There is a useful relaxed sense in which languages like Haskell and Erlang can be considered purely functional, but languages like ML and Scheme cannot. A language can be considered purely functional if there is a reasonably large, useful and well-characterised subset where side effects are impossible. For example, in Haskell, all programs whose type is not built from
IO or other effect-denoting monad are side-effect-free. In Erlang, all programs that don't use IO-inducing libraries or concurrency features are side-effect-free (this is more of a stretch than the Haskell case). Conversely, in ML or Scheme, a side effect can be buried in any function.
By this perspective, the purely functional subset of Haskell can be seen as the embedded language to deal with the behavior inside each monad (of course this is an odd perspective, as almost all the computation is happening in this “embedded” subset), and the purely functional subset of Erlang can be seen as the embedded language do deal with local behavior.
Sometimes, the term “purely functional” is also used in a broader sense to mean languages that might incorporate computational effects, but without altering the notion of ‘function’ (as evidenced by the fact that the essential properties of functions are preserved.) Typically, the evaluation of an expression can yield a ‘task’, which is then executed separately to cause computational effects. The evaluation and execution phases are separated in such a way that the evaluation phase does not compromise the standard properties of expressions and functions. The input/output mechanisms of Haskell, for example, are of this kind.
I.e. in Haskell, a function has the type
a -> b and can't have side effects. An expression of type
IO (a -> b) can have side effects, but it's not a function. Thus in Haskell functions must be pure, hence Haskell is purely functional.
As there cannot be any side effects in pure functional code, testing gets much easier as there is no external state to check or verify. Also, because of this, extending code may become easier.
I lost count of the number of times I had trouble with non-obvious side effects when extending/fixing (or trying to fix) code.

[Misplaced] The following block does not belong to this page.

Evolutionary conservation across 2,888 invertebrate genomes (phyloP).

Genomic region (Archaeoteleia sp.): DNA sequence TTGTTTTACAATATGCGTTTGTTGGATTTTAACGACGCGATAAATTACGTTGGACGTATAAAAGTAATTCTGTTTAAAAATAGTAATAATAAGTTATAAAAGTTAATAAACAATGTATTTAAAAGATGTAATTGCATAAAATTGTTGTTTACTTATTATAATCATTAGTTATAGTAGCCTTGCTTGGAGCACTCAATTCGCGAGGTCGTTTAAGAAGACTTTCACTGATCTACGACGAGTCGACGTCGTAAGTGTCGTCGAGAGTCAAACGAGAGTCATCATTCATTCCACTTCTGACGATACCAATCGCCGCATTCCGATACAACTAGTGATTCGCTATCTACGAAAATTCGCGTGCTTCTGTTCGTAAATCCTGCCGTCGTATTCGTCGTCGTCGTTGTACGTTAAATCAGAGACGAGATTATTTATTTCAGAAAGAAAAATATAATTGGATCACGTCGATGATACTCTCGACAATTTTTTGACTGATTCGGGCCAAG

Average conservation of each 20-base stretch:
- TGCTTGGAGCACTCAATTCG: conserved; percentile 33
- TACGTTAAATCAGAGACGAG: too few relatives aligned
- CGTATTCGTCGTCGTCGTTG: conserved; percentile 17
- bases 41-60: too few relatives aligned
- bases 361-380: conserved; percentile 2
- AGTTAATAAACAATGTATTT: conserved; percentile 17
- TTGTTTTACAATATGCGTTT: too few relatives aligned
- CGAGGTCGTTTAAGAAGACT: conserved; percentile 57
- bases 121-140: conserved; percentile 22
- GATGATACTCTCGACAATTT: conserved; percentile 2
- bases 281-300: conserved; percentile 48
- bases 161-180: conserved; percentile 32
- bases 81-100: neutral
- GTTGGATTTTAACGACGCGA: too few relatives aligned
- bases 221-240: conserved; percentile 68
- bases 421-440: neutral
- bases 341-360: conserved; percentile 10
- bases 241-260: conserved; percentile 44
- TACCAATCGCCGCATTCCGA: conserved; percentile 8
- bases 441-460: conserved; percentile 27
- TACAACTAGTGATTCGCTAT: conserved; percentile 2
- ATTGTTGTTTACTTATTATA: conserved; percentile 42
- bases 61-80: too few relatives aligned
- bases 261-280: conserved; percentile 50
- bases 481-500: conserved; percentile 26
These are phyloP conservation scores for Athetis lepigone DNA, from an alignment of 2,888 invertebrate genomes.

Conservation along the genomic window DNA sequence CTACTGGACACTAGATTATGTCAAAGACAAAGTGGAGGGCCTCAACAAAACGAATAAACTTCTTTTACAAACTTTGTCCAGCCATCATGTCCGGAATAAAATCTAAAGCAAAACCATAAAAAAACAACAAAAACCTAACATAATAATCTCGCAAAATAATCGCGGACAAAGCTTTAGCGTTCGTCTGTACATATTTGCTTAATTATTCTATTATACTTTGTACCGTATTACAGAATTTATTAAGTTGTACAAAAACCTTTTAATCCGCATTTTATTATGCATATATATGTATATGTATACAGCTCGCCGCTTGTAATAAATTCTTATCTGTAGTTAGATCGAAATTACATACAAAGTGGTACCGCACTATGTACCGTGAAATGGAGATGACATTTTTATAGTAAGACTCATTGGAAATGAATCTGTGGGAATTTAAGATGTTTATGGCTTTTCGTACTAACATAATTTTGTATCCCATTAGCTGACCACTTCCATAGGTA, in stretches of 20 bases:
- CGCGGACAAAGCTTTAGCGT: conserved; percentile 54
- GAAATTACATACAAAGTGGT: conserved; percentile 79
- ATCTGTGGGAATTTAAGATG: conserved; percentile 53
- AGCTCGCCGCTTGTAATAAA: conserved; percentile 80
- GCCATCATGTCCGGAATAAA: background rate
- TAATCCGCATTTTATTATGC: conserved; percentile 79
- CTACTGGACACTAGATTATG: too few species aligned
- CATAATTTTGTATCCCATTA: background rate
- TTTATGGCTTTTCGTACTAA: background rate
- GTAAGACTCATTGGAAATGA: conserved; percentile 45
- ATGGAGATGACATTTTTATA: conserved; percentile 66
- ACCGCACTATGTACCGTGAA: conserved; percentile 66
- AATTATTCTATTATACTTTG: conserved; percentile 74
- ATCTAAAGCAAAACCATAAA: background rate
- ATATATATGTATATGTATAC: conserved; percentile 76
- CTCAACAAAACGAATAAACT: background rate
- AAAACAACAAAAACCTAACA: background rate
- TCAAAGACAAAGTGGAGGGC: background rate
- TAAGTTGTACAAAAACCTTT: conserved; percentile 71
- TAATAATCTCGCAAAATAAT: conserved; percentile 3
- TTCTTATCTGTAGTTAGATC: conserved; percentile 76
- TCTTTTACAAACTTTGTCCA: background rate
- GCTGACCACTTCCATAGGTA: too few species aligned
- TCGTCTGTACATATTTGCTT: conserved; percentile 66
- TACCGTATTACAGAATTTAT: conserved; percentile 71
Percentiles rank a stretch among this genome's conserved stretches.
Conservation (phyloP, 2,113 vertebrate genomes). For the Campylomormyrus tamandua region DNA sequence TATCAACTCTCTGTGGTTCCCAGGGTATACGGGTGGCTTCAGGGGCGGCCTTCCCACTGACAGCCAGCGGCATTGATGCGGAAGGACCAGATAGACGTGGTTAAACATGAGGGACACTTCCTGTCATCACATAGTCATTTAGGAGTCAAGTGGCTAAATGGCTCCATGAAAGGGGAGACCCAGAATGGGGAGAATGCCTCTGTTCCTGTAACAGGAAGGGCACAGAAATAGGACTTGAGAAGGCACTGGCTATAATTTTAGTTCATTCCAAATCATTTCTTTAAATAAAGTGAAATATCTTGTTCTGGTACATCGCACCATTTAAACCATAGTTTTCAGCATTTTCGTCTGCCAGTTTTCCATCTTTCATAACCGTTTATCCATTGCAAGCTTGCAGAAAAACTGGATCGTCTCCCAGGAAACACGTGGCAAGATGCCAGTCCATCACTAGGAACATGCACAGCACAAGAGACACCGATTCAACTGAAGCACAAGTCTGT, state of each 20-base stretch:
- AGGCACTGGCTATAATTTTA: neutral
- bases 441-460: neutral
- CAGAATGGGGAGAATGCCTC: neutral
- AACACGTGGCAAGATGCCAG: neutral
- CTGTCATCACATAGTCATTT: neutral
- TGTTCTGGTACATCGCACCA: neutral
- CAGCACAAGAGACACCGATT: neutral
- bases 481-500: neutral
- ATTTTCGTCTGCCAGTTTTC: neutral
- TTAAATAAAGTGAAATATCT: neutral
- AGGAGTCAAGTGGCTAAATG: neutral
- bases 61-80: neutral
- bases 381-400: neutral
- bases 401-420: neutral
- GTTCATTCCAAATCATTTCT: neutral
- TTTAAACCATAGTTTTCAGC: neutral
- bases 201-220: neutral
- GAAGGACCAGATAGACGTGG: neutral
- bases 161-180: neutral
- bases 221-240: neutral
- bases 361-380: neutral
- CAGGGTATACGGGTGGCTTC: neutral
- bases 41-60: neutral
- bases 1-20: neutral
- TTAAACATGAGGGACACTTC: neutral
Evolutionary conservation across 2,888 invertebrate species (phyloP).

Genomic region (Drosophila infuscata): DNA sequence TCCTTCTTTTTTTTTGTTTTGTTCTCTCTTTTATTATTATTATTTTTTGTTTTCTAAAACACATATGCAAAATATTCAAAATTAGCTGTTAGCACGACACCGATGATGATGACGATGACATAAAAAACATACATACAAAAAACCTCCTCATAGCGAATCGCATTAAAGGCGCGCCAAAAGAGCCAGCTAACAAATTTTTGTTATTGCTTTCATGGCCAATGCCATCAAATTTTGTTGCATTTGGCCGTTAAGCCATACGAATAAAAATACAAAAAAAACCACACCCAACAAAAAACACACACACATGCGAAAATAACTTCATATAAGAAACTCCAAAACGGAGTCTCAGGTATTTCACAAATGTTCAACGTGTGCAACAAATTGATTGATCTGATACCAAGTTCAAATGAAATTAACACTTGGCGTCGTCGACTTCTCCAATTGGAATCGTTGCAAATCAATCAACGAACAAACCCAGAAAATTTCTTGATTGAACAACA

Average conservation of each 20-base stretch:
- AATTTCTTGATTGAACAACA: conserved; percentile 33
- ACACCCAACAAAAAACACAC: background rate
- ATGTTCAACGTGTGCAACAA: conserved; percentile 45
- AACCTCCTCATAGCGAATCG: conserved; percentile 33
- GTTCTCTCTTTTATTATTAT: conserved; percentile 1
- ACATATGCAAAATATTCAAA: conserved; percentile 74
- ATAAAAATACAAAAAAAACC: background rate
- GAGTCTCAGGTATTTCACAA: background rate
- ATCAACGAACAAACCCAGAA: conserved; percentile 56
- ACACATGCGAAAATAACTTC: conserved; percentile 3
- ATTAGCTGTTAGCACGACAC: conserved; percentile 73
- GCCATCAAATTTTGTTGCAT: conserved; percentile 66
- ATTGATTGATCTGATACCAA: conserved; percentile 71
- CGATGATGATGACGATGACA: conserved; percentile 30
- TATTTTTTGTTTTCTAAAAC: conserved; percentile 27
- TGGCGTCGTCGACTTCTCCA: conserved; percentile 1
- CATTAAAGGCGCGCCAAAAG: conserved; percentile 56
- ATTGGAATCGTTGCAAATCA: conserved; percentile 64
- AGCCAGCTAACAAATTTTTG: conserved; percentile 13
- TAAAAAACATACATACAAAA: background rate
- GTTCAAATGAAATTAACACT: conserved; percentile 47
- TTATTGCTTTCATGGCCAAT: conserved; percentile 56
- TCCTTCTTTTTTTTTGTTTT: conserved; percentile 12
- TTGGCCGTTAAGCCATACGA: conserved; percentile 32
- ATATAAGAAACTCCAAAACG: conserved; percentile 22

As others have mentioned, the term "pure" in "pure functional programming language" refers to the lack of observable side-effects. For me, this leads straight to the question:
What is a side-effect?
I have seen side-effects explained both as
If the first definition is the correct one, then any function that does I/O (e.g. writing to a file) cannot be said to be a "pure" function. Whereas Haskell programs can call functions which cause I/O to be performed, it would seem that Haskell is not a pure functional programming language (as it is claimed to be) according to this definition.
For this and other reasons, I think the second definition is the more useful one. According to the second definition, Haskell can still claim to be a completely pure functional programming language because functions that cause I/O to be performed compute results based only on function inputs. How Haskell reconciles these seemingly conflicting requirements is quite interesting, I think, but I'll resist the temptation to stray any further from answering the actual question.
Amr Sabry wrote a paper about what a pure functional language is. Haskell is by this definition considered pure, if we ignore things like unsafePerformIO. Using this definition also makes ML and Erlang impure. There are subsets of most languages that qualify as pure, but personally I don't think it's very useful to talk about C being a pure language.
Higher-orderness is orthogonal to purity, you can design a pure first-order functional language.